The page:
The caskets and urns are handmade with oak, pine and hickory wood by Boy Scouts and woodworkers throughout the country. Then they’re lined with hand-quilted padding glued into place by volunteers like Pat Goscienski of Oceanside, who said she finds the work “uplifting and inspiring.” The caskets are then filled with a receiving blanket, hand-knit blanket and a tiny pillow. Each baby also gets a small toy to take with them into the afterlife.
For the first 150 babies, Davey took the caskets to morgues and gently unzipped the babies from their body bags, wrapped them in blankets and drove their caskets to the El Camino mortuary. Sometimes she sang nursery songs to the babies, like Mikayla, as she drove. Now, other volunteers have taken on this task.
The burial services, conducted every few months depending on need, are usually attended by 100 or more people. Some attendees are the 15 to 18 volunteers who keep the organization running. But many are first-timers who come out of curiosity and usually come back or donate.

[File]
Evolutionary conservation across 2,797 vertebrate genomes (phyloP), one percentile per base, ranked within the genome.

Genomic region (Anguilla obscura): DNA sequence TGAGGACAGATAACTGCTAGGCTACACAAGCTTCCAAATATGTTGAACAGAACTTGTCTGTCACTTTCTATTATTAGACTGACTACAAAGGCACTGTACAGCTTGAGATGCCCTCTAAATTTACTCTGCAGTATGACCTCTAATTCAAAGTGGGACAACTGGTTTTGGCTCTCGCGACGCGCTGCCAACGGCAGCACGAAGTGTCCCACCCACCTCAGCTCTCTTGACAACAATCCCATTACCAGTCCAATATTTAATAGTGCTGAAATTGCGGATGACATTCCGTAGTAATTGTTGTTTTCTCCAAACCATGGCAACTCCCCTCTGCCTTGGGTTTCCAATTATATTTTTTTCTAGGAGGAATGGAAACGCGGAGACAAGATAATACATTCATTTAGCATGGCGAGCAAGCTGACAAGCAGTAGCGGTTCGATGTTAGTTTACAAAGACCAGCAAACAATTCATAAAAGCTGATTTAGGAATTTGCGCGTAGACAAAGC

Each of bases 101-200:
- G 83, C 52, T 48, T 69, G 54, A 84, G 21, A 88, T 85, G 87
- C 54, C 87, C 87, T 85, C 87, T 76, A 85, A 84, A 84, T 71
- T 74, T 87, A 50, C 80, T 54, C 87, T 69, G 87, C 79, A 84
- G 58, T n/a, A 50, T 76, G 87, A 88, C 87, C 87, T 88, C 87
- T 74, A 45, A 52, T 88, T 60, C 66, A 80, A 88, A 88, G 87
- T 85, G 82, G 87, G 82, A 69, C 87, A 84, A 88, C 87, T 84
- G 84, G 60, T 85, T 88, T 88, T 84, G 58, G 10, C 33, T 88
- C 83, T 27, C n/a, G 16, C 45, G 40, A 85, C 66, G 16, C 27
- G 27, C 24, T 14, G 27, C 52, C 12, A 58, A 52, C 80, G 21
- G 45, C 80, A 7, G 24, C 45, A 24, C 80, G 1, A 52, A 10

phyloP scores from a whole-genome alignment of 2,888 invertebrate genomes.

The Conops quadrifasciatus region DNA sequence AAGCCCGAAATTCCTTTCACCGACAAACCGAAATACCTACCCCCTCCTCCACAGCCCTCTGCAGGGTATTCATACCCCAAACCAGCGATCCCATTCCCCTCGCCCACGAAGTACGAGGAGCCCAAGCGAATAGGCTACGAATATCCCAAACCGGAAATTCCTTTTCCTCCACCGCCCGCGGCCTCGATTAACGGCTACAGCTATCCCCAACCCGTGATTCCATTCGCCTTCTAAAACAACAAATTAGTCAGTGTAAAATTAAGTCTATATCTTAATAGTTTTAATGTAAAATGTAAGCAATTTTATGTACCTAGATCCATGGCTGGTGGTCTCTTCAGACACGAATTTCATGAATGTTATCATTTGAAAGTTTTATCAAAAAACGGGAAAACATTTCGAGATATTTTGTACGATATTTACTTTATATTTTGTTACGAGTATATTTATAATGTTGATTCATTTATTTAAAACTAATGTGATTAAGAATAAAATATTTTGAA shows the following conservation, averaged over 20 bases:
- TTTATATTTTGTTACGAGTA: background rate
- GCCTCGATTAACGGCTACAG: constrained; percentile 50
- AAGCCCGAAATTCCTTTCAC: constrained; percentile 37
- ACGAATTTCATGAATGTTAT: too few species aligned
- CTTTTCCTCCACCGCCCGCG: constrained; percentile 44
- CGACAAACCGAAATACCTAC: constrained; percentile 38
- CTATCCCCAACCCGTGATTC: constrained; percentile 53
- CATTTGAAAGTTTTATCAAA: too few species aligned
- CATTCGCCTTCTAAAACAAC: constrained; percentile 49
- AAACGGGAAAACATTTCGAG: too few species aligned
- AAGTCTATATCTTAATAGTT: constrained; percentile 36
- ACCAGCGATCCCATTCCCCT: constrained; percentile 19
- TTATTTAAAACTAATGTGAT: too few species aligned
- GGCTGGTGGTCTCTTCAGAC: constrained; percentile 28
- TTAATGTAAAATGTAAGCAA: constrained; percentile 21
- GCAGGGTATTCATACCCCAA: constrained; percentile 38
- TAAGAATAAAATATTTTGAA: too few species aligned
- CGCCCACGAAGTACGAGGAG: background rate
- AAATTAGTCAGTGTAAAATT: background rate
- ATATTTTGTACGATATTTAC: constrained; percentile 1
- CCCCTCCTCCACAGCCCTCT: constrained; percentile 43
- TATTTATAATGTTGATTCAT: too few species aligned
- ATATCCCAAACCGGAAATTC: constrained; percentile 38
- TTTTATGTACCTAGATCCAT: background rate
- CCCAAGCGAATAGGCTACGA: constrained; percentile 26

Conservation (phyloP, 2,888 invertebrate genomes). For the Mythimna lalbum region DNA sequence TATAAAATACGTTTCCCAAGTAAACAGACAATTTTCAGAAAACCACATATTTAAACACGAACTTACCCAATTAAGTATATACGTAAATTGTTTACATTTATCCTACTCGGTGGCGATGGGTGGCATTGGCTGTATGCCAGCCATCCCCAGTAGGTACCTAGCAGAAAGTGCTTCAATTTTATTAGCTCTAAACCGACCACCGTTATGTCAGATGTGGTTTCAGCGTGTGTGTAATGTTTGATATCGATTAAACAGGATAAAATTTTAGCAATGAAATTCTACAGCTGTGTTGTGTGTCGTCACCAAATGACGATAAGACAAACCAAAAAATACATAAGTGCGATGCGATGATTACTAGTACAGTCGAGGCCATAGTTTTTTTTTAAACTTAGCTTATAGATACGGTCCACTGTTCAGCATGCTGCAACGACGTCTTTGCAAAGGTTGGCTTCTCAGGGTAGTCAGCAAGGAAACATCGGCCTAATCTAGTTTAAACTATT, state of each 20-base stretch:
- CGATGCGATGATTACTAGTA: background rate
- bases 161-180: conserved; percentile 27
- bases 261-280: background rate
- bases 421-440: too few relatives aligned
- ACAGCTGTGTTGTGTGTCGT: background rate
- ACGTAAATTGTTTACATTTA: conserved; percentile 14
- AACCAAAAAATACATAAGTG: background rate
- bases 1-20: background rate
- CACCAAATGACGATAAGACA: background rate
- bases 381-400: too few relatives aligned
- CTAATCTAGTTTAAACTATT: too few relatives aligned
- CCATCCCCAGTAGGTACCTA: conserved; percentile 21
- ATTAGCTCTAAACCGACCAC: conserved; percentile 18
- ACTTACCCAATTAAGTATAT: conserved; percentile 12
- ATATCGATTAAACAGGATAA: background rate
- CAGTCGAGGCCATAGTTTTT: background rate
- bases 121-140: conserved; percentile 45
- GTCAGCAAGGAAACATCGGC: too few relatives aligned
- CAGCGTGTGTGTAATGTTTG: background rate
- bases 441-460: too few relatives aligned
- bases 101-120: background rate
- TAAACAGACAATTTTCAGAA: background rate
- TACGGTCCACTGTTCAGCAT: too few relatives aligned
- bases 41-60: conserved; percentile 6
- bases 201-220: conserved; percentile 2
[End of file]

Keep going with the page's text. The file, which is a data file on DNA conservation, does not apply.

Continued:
Each burial, sometimes for two or three babies at a time, features a procession by members of the Knights of Columbus, songs, a heart-shaped funeral wreath of red roses and a reading of a unique poem written for each child. Attendees gather in a large circle and pass the breadbox-size caskets one to another by hand, a gesture Davey said is designed to touch each baby with the loving hands of their newly adopted family.
On March 1, 2008, Mira Mesa resident Allan Musterer read a story in the Union-Tribune about the 100th burial service that day at the garden and he rushed to wake up his wife, Carol. Musterer, then 65, was preparing to retire from his position as a minister at the New Apostolic Church in Vista and had been praying for a new faith mission. From the moment the casket of baby Annemarie was placed in his hands during the service that day, he knew he’d found it.